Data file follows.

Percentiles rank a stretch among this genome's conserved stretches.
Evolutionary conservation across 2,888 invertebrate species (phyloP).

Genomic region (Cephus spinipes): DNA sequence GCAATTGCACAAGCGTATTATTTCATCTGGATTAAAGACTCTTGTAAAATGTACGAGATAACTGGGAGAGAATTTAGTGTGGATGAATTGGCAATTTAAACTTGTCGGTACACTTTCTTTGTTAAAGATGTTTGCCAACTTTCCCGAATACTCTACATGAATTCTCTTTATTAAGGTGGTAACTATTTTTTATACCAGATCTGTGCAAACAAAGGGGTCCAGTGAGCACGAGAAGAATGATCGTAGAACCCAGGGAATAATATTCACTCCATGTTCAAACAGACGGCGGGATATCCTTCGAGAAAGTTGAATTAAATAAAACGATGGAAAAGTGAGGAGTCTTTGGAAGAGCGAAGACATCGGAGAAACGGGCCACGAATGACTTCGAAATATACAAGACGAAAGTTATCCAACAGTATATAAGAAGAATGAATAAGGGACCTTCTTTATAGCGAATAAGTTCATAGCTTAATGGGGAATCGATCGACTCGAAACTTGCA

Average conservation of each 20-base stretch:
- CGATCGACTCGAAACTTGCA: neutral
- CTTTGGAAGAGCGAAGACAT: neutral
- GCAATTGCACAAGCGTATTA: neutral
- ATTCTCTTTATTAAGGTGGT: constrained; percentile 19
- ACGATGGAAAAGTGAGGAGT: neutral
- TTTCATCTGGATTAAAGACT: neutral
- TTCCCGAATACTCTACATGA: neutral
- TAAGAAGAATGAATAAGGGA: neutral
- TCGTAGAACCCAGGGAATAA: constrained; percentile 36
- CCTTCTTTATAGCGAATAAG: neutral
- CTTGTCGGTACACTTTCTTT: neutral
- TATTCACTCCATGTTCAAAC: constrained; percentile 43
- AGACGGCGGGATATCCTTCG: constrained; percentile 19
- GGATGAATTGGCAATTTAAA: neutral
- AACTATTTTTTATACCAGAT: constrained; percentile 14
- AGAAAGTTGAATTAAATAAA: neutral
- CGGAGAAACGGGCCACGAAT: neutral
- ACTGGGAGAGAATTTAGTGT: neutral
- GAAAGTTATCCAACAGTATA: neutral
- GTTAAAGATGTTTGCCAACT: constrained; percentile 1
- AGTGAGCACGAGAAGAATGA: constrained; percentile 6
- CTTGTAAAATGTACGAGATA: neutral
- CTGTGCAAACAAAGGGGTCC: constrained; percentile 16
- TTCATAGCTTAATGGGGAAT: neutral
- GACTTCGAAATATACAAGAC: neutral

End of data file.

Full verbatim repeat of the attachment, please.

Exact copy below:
Percentiles rank a stretch among this genome's conserved stretches.
Evolutionary conservation across 2,888 invertebrate species (phyloP).

Genomic region (Cephus spinipes): DNA sequence GCAATTGCACAAGCGTATTATTTCATCTGGATTAAAGACTCTTGTAAAATGTACGAGATAACTGGGAGAGAATTTAGTGTGGATGAATTGGCAATTTAAACTTGTCGGTACACTTTCTTTGTTAAAGATGTTTGCCAACTTTCCCGAATACTCTACATGAATTCTCTTTATTAAGGTGGTAACTATTTTTTATACCAGATCTGTGCAAACAAAGGGGTCCAGTGAGCACGAGAAGAATGATCGTAGAACCCAGGGAATAATATTCACTCCATGTTCAAACAGACGGCGGGATATCCTTCGAGAAAGTTGAATTAAATAAAACGATGGAAAAGTGAGGAGTCTTTGGAAGAGCGAAGACATCGGAGAAACGGGCCACGAATGACTTCGAAATATACAAGACGAAAGTTATCCAACAGTATATAAGAAGAATGAATAAGGGACCTTCTTTATAGCGAATAAGTTCATAGCTTAATGGGGAATCGATCGACTCGAAACTTGCA

Average conservation of each 20-base stretch:
- CGATCGACTCGAAACTTGCA: neutral
- CTTTGGAAGAGCGAAGACAT: neutral
- GCAATTGCACAAGCGTATTA: neutral
- ATTCTCTTTATTAAGGTGGT: constrained; percentile 19
- ACGATGGAAAAGTGAGGAGT: neutral
- TTTCATCTGGATTAAAGACT: neutral
- TTCCCGAATACTCTACATGA: neutral
- TAAGAAGAATGAATAAGGGA: neutral
- TCGTAGAACCCAGGGAATAA: constrained; percentile 36
- CCTTCTTTATAGCGAATAAG: neutral
- CTTGTCGGTACACTTTCTTT: neutral
- TATTCACTCCATGTTCAAAC: constrained; percentile 43
- AGACGGCGGGATATCCTTCG: constrained; percentile 19
- GGATGAATTGGCAATTTAAA: neutral
- AACTATTTTTTATACCAGAT: constrained; percentile 14
- AGAAAGTTGAATTAAATAAA: neutral
- CGGAGAAACGGGCCACGAAT: neutral
- ACTGGGAGAGAATTTAGTGT: neutral
- GAAAGTTATCCAACAGTATA: neutral
- GTTAAAGATGTTTGCCAACT: constrained; percentile 1
- AGTGAGCACGAGAAGAATGA: constrained; percentile 6
- CTTGTAAAATGTACGAGATA: neutral
- CTGTGCAAACAAAGGGGTCC: constrained; percentile 16
- TTCATAGCTTAATGGGGAAT: neutral
- GACTTCGAAATATACAAGAC: neutral